Firefox 20 is out on the stable channel and it’s packed with good stuff, this time mostly for end-users. The previous few versions have all or mostly focused on something for developers, making the browser more secure, or adding support for new web technologies. We’re not saying any of that isn’t important, but Firefox already commands a huge developer audience in its user base and it needs to up its offering for the ordinary user. This release sees the implementation of side-by-side private and normal browsing sessions, a new download manager, protection against extensions or apps that try to hijack your default search engine, a faster way to stop plugins that are unresponsive, and support for blend mode added for HTML5 canvas.
When it comes to private browsing, Firefox has been behind Chrome for a long time, lacking the option to run a normal browsing session side-by-side with a private one. The feature has finally been implemented in Firefox 20.
A new private window can be opened either from the Firefox menu, or from the options in Firefox’s Jump List (Windows 7 / 8). No keyboard shortcut has been added so far. If the feature interests you, you might want to give this Private Tab add-on a try too; it lets you open Private tabs within a normal browsing window.
New Download Manager
Firefox 20 comes with a new download manager too; you can now see download progress within the current tab by clicking the download button. A popup opens to reveal the status of the current download, and will also show you recently downloaded files.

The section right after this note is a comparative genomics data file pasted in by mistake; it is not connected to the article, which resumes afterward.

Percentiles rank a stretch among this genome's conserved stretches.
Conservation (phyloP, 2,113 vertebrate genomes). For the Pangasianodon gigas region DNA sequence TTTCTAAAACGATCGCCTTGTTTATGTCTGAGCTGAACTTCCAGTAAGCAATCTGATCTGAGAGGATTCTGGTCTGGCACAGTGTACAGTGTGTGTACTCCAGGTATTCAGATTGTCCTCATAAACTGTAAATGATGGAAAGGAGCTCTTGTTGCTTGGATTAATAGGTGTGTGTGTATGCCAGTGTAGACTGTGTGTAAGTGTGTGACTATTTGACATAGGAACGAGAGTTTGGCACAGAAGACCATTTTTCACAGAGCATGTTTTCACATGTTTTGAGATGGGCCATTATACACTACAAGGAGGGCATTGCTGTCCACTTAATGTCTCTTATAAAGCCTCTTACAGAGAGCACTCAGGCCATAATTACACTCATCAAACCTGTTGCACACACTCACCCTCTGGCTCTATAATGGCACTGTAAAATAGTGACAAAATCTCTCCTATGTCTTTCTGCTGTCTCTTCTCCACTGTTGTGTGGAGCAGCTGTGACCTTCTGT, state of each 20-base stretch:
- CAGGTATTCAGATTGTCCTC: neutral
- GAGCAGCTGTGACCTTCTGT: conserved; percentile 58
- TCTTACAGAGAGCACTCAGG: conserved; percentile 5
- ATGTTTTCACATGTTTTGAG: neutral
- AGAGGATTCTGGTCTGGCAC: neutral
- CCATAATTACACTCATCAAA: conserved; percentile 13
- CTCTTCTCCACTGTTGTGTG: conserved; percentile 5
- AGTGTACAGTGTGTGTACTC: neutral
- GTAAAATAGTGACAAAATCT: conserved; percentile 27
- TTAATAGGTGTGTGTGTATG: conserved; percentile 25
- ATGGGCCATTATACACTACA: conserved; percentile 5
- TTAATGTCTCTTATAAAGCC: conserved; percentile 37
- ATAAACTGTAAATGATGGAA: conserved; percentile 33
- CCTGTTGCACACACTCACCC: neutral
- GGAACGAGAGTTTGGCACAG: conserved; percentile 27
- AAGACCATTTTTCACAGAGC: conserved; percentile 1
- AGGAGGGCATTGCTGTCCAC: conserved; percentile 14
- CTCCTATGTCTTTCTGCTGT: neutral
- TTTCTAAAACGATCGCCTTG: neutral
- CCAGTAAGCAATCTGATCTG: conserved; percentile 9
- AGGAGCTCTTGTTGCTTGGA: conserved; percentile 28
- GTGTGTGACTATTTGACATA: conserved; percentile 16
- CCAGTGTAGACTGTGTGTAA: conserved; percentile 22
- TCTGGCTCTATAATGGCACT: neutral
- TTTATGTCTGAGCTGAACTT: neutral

You can view a complete list of downloads as well, which now share a window with the Bookmarks library.
If you don’t like the new look, you can always go back to the old download manager by going to the about:config page and setting the value of the following preference to True:
Search Engine Hijacking Protection
If you’ve ever absent mindedly whizzed through the installation of an add-on or an app only to discover that it had installed adware or hijacked your browser’s search engine, you will love Firefox 20. It’s added a new feature that detects such an attempt to change your default search engine and gives you a chance to deny it.
It is disabled by default and will have to be enabled from the about:config page by setting the value of the following preference to True:
Opt To Stop Unresponsive Plugins
Firefox prevents unresponsive plugins from freezing the browser by killing them automatically after 45 seconds. With Firefox 20, you get a prompt after 11 seconds, which allows you to force close frozen plugins or wait for them to recover.
HTML5 Canvas Now Supports Blend Mode
Finally, a little something for developers; Firefox 20 has added support for Blend Mode to the <canvas> element used for drawing graphics. Check out the article that Mozilla has posted on the effects and use of Blend Mode.